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“Untitled Project: Eames Armchair Rocker (+ Walden)” by Conrad Bakker, 2012. Oil on carved maple wood. | Photo courtesy of © Conrad Bakker.

CHAMPAIGN, ILL.- Modernism has ignited a new passion among designers and collectors, who value the movement’s objects as historical icons. It also has inspired artists who are using modernist design objects in their own work to comment on the movement’s cultural significance. That artwork forms the exhibition “MetaModern,” opening at Krannert Art Museum on Jan. 29. It is one of five temporary exhibitions at the museum. The opening night reception is 6 p.m. Jan. 29, with comments by “MetaModern” co-curators Ginger Gregg Duggan and Judith Hoos Fox.

As early as 2003, we were seeing work that started to focus on this idea of reinterpreting or modifying modernism by artists that were too young to grow up with it,” Duggan said. “It’s been just long enough, approximately 90 years since Bauhaus came about, to have some historical perspective.”

Duggan said the current artists interpreting modernism are manipulating the objects themselves – modifying or transforming or even destroying them in ways that comment on modernism.

For example, Conrad Bakker, a painter, sculptor and University of Illinois art professor, has a series of paintings in the exhibition called “Untitled Project: eBay (Ding).” They are based on modernist objects for sale on eBay and the photographs documenting damage to those objects.

Instead of looking at a Mies van der Rohe chair for its beauty, he’s looking at a closeup of a crack in its leather,” Duggan said. “A lot of modernism is about machined surfaces and perfection. He’s shining a light on human presence and what we do to these objects.”

The exhibition includes “My Decoy” by Brian Jungen, in which he transformed a Verner Panton cone chair into a Native American drum; a video projection by Josiah McElheny based on the J. and L. Lobmeyr chandeliers from New York City’s Metropolitan Opera House; and William Cordova’s “Endless Column,” which reproduces Constantin Brancusi’s 1918 “Endless Column,” reconstructing it from lampshades.

Krannert Art Museum is the first of six locations around the country that will present the “MetaModern” exhibition.


“Hopper Origami” by William Wegman, 2014. Oil and postcards on wood panel. | Photo courtesy of © William Wegman.

Also opening Jan. 29 is an exhibition of work by artist William Wegman that will include a number of his photographs of Weimaraners, for which he is best-known.

The exhibition, titled “Artists Including Me: William Wegman,” will include photographs, drawings and paintings. It will feature some of his paintings from the last 10 years, in which he used postcards to create narratives about what might be happening beyond the frame. It also will include work that relates to other well-known artists or artwork, often in a humorous way.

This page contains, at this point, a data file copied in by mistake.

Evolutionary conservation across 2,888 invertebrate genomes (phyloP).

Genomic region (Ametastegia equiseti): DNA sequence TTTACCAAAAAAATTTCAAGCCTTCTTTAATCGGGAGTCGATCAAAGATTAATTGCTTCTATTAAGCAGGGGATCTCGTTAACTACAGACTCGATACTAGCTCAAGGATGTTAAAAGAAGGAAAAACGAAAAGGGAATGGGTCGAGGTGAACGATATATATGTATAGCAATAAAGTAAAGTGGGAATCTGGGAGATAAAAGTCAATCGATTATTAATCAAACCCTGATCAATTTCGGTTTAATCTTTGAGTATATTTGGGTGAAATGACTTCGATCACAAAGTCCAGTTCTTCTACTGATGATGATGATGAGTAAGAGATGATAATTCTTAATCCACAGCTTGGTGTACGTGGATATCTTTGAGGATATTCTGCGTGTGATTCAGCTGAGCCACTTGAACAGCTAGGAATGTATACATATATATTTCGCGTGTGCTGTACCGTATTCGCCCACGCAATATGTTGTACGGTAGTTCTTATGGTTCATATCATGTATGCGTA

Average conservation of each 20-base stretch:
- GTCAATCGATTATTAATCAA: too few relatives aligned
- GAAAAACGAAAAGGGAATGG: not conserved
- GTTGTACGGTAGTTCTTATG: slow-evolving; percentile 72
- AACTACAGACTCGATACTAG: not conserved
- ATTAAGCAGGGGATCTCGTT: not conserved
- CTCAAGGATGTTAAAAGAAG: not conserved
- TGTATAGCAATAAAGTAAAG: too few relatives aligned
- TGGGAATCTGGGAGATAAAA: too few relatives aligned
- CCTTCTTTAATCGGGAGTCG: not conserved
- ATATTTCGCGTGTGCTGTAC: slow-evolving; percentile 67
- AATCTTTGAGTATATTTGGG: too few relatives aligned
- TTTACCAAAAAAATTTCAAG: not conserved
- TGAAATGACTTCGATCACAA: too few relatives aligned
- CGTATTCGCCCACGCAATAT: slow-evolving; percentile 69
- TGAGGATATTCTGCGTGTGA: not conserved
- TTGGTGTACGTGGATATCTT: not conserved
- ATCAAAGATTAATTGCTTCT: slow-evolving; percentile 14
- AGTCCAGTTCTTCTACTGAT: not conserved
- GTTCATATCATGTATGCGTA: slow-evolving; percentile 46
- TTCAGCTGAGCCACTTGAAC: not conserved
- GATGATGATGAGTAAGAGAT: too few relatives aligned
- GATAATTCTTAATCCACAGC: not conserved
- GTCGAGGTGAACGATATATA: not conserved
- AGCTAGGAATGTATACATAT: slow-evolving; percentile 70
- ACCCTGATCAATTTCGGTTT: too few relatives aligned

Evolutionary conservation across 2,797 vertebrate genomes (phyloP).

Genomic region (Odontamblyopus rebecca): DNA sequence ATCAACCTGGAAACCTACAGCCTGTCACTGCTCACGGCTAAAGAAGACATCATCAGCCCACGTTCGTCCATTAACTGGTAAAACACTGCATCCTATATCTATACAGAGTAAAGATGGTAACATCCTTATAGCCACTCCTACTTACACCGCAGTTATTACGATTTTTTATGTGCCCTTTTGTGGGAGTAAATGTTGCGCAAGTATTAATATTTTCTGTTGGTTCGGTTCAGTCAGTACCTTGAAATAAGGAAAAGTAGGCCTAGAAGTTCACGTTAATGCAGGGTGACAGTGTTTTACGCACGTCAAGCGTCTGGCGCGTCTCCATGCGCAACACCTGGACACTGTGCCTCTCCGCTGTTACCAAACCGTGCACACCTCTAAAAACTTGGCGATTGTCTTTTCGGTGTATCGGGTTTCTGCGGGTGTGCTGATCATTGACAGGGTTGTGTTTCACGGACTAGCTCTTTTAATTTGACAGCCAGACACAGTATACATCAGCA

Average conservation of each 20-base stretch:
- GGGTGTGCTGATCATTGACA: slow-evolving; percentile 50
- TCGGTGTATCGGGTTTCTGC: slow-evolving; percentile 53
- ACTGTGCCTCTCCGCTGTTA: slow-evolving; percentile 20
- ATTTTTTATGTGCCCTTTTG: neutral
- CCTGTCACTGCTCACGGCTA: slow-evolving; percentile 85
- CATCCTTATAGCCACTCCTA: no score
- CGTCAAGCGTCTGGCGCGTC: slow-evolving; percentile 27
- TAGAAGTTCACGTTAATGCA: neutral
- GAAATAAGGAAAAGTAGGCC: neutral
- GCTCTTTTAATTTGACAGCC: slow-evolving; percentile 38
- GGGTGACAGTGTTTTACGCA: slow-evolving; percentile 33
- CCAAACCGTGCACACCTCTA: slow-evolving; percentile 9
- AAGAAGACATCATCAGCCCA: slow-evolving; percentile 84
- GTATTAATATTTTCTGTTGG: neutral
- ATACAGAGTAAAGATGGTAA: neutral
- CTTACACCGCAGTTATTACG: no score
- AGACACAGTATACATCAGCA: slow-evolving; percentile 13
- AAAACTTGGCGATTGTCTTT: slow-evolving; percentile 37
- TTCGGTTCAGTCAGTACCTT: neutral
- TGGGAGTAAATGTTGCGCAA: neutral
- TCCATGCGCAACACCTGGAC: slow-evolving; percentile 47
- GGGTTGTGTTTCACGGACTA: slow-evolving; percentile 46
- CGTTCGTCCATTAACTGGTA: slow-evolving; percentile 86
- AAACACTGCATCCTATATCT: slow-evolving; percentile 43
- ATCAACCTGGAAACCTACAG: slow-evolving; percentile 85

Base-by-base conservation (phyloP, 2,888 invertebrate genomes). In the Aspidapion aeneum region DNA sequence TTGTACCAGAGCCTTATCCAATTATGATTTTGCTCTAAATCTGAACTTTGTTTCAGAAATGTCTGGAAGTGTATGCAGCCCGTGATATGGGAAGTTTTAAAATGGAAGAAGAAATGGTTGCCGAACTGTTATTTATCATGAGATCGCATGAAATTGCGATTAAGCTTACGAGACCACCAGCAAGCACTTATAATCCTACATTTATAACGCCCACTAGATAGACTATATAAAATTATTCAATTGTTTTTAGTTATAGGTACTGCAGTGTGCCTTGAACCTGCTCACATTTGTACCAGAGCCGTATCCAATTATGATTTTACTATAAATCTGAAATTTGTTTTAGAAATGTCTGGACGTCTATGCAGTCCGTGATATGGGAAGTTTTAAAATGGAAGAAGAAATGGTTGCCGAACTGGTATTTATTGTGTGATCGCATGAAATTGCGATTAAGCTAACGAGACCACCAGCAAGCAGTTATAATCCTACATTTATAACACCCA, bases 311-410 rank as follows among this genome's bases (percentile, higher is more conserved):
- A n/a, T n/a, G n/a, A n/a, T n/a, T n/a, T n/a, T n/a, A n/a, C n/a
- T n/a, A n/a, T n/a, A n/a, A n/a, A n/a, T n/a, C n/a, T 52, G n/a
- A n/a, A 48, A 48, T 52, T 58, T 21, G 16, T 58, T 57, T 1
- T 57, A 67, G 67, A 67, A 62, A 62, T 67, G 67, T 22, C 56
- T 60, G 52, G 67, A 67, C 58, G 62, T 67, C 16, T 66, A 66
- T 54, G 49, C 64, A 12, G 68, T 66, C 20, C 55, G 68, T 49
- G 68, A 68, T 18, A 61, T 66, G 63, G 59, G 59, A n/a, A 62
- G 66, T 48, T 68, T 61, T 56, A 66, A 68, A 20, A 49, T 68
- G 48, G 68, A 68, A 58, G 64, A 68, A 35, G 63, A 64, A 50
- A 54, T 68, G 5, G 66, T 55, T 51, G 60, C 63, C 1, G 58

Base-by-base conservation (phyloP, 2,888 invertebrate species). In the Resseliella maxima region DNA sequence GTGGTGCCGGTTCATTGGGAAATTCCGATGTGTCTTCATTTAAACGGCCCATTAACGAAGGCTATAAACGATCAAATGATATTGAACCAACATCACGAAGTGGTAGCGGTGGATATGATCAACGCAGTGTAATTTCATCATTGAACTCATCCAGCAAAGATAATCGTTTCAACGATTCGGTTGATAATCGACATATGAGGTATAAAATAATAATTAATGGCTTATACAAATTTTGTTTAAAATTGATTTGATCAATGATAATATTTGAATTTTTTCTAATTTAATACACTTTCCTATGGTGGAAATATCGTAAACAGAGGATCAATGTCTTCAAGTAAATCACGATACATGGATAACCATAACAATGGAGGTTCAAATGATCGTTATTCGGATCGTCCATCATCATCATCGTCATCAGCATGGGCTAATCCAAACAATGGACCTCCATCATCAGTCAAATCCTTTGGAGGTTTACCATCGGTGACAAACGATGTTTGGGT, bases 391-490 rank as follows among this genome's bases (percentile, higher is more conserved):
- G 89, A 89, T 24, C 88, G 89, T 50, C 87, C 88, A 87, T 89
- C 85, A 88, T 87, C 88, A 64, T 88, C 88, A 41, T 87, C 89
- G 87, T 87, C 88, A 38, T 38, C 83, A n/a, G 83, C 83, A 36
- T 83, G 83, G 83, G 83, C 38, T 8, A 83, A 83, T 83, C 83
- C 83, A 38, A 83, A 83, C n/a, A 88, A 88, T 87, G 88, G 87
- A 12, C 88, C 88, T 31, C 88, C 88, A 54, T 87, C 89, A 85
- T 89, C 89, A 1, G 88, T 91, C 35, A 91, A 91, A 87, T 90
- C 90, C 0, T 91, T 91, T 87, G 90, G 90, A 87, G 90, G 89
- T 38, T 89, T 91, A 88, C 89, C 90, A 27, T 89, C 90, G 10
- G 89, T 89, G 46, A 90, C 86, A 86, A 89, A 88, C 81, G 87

There are some great paintings that reference the expressionist Wassily Kandinsky and others that playfully relate to Edward Hopper,” said Kathryn Koca Polite, co-curator of the exhibition with museum director Kathleen Harleman.

I’m not really making fun of great art, but I’m playing with it, I suppose,” Wegman said. “That’s something that I would have avoided in 1970 and the late 1960s – I didn’t want any art references. I thought that was cheap to make fun of or to appropriate other art, and I didn’t really care for that. I’m just sort of admiring it and using it now, and spending as much time thinking about it and being around it – it’s kind of natural to me.”

Wegman, who earned his master of fine arts degree from the U. of I. School of Art and Design, will be at Krannert Art Museum for an artist talk at 5:30 p.m. March 5.


“In the Bauhaus” by William Wegman, 1999. Color Polaroid. Photo courtesy © William Wegman.

Both the Wegman exhibition and another new exhibition, “Versions and Revisions,” include pieces that relate to recognizable artists or styles, in the same way the artists in the “MetaModern” exhibition “are riffing directly from these iconic modern designs,” Koca Polite said. She curated the “Versions and Revisions” exhibition, which opens with the others on Jan. 29. The exhibition features works from the 1960s through the early 2000s that are part of the museum’s permanent collection.

“Speculative Visions of Pragmatic Architecture” is curated by U. of I. architecture professor Jeffery Poss and features the work of four U. of I. faculty members in the School of Architecture’s Detail and Fabrication program. Their work focuses on the process of making and the evolution of ideas manifested in physical form.

A second portion of the “Speculative Visons” exhibition highlights the design and preservation work of architecture professor Erik Hemingway. “Erik Hemingway Modernism” documents Hemingway’s preservation work on mid-century homes in Illinois and California.


“10104 Angelo View Drive” by Dorit Margreiter, 2004. Video, transferred to a media file. | Photo courtesy of © Dorit Margreiter and Museum Moderner Kunst, Vienna, Austria

Continuing at the museum through May 17 is a significant exhibition of Japanese prints, curated by U. of I. art history professor Anne Burkus-Chasson. “With the Grain: Japanese Woodblock Prints from the Postwar Years” examines the deep history of this diverse art form and the ways in which these prints helped shape perceptions of Japanese culture outside of Japan.